Local etiquette governing greetings among persons of different castes seem more important than kinship terms of address. In Dhanaura village, the commonly used mode of customary greeting was by folding both hands together. No one, by way of showing respect, touched the feet of a higher caste man. Persons from similar caste status greeted each other by terms that emphasized this relationship. By contrast, person from different caste hierarchies addressed each other with terms that amplified differences. People of lower castes, for example, addressed all the castes higher to them by saying ”Palagan”, literally, “I touch your feet”. In return, the higher caste people greeted back with a blessing uttered as ”khush Raho” or ”sukhi raho”, meaning, that they wish them a happy life (Sankhdher 1974: 41).



Most villages tended to be endogamous and people of a caste were forbidden to marry outside their caste. In Dhanaura village which was studied by L. M. Sankhdher in the 1950s, each caste was divided into a number of endogamous sub-castes. In some cases, smaller endogamous sub-castes imposed further restrictions on the selection of a mate).


The commonest type of domestic group is the large Hindu extended family widely present in many parts of rural India (known as a joint family). A typical Indian extended family consists of many generations of closely related married men and their dependent members living in the same residence under the headship of the oldest male member. Income from all working members of the unit is pooled for common use under the management of the family head and his wife. The head couple also exerted strong control over the domestic chores, child rearing and family rituals.

With the expansion of education and employment opportunities in the post-independence period, there has been increasing structural tensions within the extended family. Most of the tensions have to do with the emergence of nuclear families within the extended family as units with special interests. For example, a man may show greater outward affection to his wife and bestow better care on his own biological children. Other causes of tension include the disregard of the prerogatives of seniority and the greater independence of younger brothers.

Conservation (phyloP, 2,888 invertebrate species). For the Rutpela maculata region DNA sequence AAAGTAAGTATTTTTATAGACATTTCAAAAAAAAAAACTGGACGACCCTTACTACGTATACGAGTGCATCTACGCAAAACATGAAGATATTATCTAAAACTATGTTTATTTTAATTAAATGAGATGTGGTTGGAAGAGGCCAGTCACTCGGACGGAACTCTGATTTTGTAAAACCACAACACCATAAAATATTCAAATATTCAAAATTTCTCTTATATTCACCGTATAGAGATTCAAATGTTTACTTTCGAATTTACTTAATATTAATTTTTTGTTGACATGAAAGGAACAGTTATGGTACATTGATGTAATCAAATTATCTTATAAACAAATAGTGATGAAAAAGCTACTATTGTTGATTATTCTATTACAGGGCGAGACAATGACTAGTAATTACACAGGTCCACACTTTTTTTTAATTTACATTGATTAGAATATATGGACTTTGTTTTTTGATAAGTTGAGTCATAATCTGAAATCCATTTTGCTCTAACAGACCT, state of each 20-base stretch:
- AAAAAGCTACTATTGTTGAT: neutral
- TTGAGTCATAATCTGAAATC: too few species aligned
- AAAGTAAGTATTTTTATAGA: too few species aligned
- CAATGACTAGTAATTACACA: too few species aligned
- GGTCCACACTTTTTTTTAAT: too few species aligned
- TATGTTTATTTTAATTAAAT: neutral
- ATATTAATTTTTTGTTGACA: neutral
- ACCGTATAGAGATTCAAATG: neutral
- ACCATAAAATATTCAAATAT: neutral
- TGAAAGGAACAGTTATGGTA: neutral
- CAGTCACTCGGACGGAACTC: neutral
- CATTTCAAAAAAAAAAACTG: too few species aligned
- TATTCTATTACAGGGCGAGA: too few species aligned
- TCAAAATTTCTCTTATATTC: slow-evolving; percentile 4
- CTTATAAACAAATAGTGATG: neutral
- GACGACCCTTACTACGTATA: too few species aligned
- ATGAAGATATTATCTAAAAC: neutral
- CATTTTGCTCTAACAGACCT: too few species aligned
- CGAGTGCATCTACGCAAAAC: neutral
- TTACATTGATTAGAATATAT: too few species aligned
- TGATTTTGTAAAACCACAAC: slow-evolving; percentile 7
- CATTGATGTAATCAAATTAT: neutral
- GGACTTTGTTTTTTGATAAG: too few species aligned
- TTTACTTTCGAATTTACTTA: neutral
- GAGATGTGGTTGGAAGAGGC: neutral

Despite all these uncertainties about its future, the extended family remains a very resilient institution. In 1957, for example, four-fifth of the villagers in Senapur lived as members of an extended family. Nuclear families accounted only for the remaining one-fifth of the population (Opler, 1960:5-6).


Individuals were born into families that occupy particular caste and service positions Differences in individual achievements of wealth (e.g. through hard work, inheritance, etc) were acknowledged, but remained irrelevant in changing one’s caste status.


All members of the traditional Hindu extended family have significant roles in child care and socialization. In Dhanaura village, no restriction was placed on the free mixing of children from different castes. They were allowed to play with everybody but usually forbidden to eat anything from lower castes. In most cases, however, children of the same locality formed friendships with one another and tended to restrict themselves to higher caste children who would be their future patrons .